MSU NEWS SERVICE
BOZEMAN — Automobile and motorcycle paintings and the cross-section of engineering and the human body will be the themes for the newest exhibits at the Museum of the Rockies. “LUSTER: Realism and Hyperrealism in Contemporary Automobile and Motorcycle Painting” and “Human Plus: Real Lives + Real Engineering” will both open on Saturday, Jan. 22.
“LUSTER” is a traveling exhibit of more than 45 paintings by more than 10 current realist and hyperrealist artists who use automobiles and motorcycles as their primary subjects. The exhibit intends to capture the vehicles’ status as icons of American art as well as symbols of the 20th and 21st centuries and encompasses a broad range of cars and motorcycles, from pre-1940 to more recent classic vehicles.
During the post-World War II boom years, cheap gas and the advent of the interstate highway system in 1956 propelled automotive design and sales. In the 1950s, the industry reached new heights, offering consumers increased horsepower and more artful, integrated design, exemplified by features such as tail fins. “LUSTER” features paintings of passenger automobiles from those boom years and since, plus a range of motorcycles and racing vehicles, according to Alicia Harvey, director of marketing for the Museum of the Rockies.
The “Human Plus” exhibit offers museum visitors the chance to explore a range of low- and high-tech tools that extend the human body’s abilities and create myriad possibilities to improve day-to-day life for people. The exhibit, funded by the National Science Foundation, features interactive examples such as a simulated downhill mono-ski course, a wheelchair used to control a DJ station, a touch panel that translates music into vibrations, a hands-free computer mouse controlled through slight movements of the head and more.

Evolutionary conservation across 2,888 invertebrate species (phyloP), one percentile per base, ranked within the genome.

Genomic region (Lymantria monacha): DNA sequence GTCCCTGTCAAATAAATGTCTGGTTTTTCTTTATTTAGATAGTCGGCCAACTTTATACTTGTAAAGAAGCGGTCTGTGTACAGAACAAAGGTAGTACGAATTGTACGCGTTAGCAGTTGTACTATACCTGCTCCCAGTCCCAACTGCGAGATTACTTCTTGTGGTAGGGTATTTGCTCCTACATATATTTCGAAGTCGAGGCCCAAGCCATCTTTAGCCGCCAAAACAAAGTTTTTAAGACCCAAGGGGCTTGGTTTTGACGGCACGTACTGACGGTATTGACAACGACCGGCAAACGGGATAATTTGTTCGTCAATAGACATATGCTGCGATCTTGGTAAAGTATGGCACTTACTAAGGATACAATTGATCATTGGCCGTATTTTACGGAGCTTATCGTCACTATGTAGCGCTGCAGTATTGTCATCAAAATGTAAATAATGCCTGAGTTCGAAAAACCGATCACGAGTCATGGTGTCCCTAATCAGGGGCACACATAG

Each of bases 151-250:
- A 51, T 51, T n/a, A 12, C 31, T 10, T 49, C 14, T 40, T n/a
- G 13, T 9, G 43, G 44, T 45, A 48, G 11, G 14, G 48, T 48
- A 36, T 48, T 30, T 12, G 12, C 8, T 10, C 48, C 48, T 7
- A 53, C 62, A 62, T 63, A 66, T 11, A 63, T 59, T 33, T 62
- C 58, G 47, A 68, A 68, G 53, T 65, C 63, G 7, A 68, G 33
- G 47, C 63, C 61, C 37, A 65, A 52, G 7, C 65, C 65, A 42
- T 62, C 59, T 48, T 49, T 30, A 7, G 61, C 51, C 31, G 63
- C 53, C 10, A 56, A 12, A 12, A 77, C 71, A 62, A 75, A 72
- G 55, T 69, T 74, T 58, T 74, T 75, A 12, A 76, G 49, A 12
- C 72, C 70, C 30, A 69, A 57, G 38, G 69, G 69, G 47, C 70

Visitors can also “redesign” themselves and test body enhancement technologies that supersize their strength in a full-body simulation that showcases the new horizon of engineering.
“From busy moms to engineers, adventurers to dance performers, people who use these new technologies and the innovators themselves share their stories through videos and the real-life tools they use every day,” Harvey said. “Whether caring for children or reaching the summit of Mt. Everest, these stories will captivate our visitors and engage them in the process of discovery and possibilities.”
The exhibitions will be on display through May 1. Museum members will have an opportunity to preview the exhibitions early from 5 to 6:30 p.m. on Friday, Jan. 21. They are both included in the price of admission.
Visit museumoftherockies.org for more information.